Innovative approach hopes to build bridges between prisoners and guards
Salinas Valley State Prison has a reputation for violence and the warden wants to turn that around and make a positive example.
“Our reputation is our biggest challenge,” said Warden Trent Allen.
As a result of that challenge, Allen is implementing an approach that originated in Norway. The Amend Project’s humanization approach is being used at the facility’s Psychiatric Patient Treatment Centers.
Allen emphasized the importance of the men in blue seeing the humanity of the men in green, and the men in green seeing the humanity of the men in blue.
Most of the violence at SVSP happens in the Psych treatment facilities.
One of the few institutions that have psych in-patient services, SVSP is a challenging environment. Allen says he learns from talking with other wardens. “Good ideas usually come from other places,” he said.
“Sometimes with psych intake, it’s a real tough time in their life,” said Allen, making reference to the patients.
E. Bielanski has worked at SVSP for 13-14 years and grew up in the Salinas Valley. In 2019 he was promoted to Sergeant.
“You go to the court to be punished, you go to prison to become a better neighbor,” said Sergeant Bielanski.
When Bielanski toured the Snake River Complex in Oregon as a part of the Amend Project, he saw a correctional officer inject a little humanity into his communications with the residents. “It helped tremendously,” Bielanski said.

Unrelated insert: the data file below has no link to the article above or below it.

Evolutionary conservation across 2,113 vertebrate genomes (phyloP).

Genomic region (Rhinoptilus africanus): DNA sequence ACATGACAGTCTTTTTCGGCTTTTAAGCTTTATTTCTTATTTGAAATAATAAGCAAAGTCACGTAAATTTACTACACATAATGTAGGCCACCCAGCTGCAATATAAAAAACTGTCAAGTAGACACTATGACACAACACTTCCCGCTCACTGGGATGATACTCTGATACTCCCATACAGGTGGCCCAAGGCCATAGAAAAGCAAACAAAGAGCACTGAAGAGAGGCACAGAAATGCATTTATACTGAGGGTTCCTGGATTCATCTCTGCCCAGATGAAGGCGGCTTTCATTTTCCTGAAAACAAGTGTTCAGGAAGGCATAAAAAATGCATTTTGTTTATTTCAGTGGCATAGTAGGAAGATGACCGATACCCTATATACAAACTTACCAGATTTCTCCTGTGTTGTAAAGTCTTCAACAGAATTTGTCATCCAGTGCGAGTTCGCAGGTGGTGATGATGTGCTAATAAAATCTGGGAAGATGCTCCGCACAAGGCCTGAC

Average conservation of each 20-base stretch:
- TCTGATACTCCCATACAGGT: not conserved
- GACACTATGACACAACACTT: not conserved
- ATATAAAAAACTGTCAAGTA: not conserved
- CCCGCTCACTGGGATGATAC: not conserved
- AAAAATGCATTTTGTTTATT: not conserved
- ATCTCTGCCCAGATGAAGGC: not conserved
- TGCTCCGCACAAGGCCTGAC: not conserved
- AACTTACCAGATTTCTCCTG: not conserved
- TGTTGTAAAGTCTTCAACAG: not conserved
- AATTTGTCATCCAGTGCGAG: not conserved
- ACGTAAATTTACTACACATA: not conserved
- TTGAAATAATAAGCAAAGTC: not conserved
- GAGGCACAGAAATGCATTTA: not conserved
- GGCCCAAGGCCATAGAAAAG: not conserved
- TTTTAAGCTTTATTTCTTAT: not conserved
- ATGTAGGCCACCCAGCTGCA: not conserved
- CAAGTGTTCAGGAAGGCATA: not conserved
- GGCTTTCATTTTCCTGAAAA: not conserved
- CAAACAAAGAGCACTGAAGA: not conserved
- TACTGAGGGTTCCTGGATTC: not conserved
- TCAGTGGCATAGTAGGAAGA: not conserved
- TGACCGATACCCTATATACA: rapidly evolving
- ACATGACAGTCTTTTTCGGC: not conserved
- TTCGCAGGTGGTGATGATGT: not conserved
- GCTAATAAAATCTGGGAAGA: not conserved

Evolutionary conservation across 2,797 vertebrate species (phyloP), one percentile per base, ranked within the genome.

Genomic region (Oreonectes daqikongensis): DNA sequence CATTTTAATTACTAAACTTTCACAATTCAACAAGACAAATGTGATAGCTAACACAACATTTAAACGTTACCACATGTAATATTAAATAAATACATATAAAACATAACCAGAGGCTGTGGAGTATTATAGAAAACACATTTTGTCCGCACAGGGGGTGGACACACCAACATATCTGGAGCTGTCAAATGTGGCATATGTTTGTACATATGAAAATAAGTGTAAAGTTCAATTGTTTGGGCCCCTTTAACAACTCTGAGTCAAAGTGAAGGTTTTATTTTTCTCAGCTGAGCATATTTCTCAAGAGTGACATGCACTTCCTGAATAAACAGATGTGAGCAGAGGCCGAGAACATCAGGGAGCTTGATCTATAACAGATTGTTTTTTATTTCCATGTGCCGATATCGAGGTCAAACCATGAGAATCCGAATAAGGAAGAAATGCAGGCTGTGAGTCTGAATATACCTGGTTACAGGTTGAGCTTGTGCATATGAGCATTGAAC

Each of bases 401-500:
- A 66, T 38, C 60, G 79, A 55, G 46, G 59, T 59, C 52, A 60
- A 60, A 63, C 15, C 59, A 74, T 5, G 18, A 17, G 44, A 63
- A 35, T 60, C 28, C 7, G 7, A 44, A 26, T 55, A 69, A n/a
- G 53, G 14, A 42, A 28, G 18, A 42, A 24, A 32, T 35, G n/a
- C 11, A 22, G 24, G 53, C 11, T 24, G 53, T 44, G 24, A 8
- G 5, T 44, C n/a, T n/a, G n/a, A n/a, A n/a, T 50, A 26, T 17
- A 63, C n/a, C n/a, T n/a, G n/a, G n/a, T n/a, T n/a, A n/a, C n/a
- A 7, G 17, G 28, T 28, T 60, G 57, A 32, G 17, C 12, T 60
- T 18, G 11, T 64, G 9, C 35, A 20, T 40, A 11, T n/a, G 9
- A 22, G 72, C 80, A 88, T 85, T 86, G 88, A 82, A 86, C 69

He jumped at the chance to go to Norway and get involved in the Amend Project.
“I could do a better job. I saw some things in the Amend training that I didn’t like about myself. Injecting humanity works,” said Bielanski.
According to Allen, staff says that some of the incarcerated residents are just waiting for the officers to make the first move, and then they will respond.
Bielanski says that it doesn’t have to be that way. “The humanize approach was used, and a patient was able to have unrestrained contact with another human being for the first time in 20 years,” he said.
The warden thinks 45 to 60 days after the program is implemented, officers will be able to conduct more humanistic activities.
“Our main effort in the Amend project with University of California at San Francisco is to make a better environment here for staff and inmates both,” said Allen.
Project Amend’s innovation is to make connections between prison officers and the incarcerated so that people and programs have success, like Norway’s progressive prison system.
“Hopefully this will spread like wildfire. I don’t have to go to work every day and use force and do cell extractions,” said the sergeant.
“Too many inmates are going to the hospital,” he said.
Allen asserted that he really wants to change that and make a positive example of a humanizing approach.
Allen admitted that it’s “tougher getting people down here,” making reference to volunteers and staff.
“The more programs we have, the more positive it will feel,” said the warden.
Sargent Bielanski recently traveled to Norway with a CDCR delegation, including San Quentin Prison’s Lieutenant Sam Robinson, to learn more about the humanization approach.
“I couldn’t be more proud of Sgt. Bielanski. All he is doing, it’s tremendous,” said Warden Allen.